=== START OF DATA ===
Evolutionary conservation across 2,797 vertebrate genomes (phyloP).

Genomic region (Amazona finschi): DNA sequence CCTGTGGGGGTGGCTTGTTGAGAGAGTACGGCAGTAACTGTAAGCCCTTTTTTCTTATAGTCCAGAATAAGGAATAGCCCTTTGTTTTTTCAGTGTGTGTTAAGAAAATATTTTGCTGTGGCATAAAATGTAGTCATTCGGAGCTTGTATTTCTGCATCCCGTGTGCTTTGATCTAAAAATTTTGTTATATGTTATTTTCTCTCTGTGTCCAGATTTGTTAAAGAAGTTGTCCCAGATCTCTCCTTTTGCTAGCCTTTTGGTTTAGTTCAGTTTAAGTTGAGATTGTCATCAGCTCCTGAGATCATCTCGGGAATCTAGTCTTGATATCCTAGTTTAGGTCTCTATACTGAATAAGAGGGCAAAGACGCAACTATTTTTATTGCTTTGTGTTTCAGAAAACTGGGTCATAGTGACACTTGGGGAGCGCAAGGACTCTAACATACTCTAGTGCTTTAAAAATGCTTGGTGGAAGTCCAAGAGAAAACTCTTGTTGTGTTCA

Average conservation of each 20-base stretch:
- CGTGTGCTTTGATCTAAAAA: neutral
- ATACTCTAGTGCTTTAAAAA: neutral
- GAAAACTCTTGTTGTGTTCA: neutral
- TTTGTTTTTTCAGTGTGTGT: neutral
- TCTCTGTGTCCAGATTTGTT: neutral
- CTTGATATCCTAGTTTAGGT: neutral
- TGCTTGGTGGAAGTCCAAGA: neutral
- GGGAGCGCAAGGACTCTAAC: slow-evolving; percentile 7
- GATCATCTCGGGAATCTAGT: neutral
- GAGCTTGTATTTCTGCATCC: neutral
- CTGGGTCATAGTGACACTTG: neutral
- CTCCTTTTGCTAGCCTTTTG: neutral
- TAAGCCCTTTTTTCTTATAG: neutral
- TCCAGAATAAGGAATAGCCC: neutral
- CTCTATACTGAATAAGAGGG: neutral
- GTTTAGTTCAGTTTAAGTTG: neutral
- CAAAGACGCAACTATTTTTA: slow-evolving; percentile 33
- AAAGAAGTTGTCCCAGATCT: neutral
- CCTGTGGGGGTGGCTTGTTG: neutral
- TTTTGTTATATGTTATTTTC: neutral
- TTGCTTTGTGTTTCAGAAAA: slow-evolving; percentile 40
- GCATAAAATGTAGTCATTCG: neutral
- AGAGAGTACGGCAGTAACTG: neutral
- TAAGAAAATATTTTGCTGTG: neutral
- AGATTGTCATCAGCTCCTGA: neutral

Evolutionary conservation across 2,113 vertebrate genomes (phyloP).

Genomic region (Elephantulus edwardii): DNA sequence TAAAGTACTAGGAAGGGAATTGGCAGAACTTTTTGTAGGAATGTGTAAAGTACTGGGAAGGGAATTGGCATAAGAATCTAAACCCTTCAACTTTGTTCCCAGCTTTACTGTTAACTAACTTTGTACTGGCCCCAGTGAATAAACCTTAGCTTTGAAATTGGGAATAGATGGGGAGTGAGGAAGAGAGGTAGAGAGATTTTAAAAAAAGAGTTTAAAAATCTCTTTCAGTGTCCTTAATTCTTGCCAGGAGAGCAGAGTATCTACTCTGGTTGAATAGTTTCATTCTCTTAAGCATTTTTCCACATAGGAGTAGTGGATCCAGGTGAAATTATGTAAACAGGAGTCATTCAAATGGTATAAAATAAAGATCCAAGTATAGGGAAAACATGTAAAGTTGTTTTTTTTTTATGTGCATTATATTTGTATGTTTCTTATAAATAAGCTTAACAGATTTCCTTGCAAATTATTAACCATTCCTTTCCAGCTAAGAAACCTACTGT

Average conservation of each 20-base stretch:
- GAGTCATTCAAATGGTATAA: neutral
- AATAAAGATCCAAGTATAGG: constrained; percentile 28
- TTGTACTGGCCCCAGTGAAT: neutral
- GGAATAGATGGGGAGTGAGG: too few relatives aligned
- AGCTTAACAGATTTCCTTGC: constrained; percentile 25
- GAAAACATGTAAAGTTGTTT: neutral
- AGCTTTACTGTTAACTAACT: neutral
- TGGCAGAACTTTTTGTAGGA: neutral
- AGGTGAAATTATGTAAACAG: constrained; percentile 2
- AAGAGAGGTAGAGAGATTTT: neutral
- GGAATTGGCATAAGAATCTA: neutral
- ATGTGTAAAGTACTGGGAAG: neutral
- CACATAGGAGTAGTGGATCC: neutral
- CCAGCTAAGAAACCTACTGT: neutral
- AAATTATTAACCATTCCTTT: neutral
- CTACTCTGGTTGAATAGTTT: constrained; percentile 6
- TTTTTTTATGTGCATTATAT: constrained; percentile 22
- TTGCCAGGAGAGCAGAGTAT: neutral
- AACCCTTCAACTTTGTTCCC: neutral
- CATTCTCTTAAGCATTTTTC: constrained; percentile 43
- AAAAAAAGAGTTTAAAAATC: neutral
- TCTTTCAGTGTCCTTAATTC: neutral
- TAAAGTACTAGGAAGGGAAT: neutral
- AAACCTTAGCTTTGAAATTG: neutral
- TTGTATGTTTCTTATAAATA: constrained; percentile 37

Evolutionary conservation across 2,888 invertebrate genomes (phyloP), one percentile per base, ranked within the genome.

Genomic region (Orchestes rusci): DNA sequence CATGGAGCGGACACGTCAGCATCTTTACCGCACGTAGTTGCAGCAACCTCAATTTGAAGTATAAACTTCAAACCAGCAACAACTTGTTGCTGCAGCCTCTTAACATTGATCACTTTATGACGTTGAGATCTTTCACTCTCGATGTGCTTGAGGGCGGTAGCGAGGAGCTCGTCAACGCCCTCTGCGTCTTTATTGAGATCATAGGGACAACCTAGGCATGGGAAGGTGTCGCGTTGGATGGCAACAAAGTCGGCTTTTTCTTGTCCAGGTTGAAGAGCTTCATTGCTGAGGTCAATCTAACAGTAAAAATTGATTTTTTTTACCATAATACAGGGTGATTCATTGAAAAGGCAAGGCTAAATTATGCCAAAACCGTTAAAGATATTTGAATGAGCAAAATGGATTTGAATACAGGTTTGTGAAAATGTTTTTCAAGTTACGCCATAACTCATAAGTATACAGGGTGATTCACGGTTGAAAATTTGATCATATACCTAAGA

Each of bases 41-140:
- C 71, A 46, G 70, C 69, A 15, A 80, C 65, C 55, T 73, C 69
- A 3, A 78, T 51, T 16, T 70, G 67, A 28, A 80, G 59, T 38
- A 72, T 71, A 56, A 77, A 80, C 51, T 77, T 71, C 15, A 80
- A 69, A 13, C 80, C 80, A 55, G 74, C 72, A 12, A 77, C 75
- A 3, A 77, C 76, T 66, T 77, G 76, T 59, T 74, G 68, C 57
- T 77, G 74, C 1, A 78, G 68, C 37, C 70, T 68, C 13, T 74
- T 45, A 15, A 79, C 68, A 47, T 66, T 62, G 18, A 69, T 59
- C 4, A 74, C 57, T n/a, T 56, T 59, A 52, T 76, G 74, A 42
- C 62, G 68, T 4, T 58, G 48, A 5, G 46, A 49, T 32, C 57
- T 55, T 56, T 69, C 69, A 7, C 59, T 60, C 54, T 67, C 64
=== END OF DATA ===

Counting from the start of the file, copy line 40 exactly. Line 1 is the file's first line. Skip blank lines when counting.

- AGGTGAAATTATGTAAACAG: constrained; percentile 2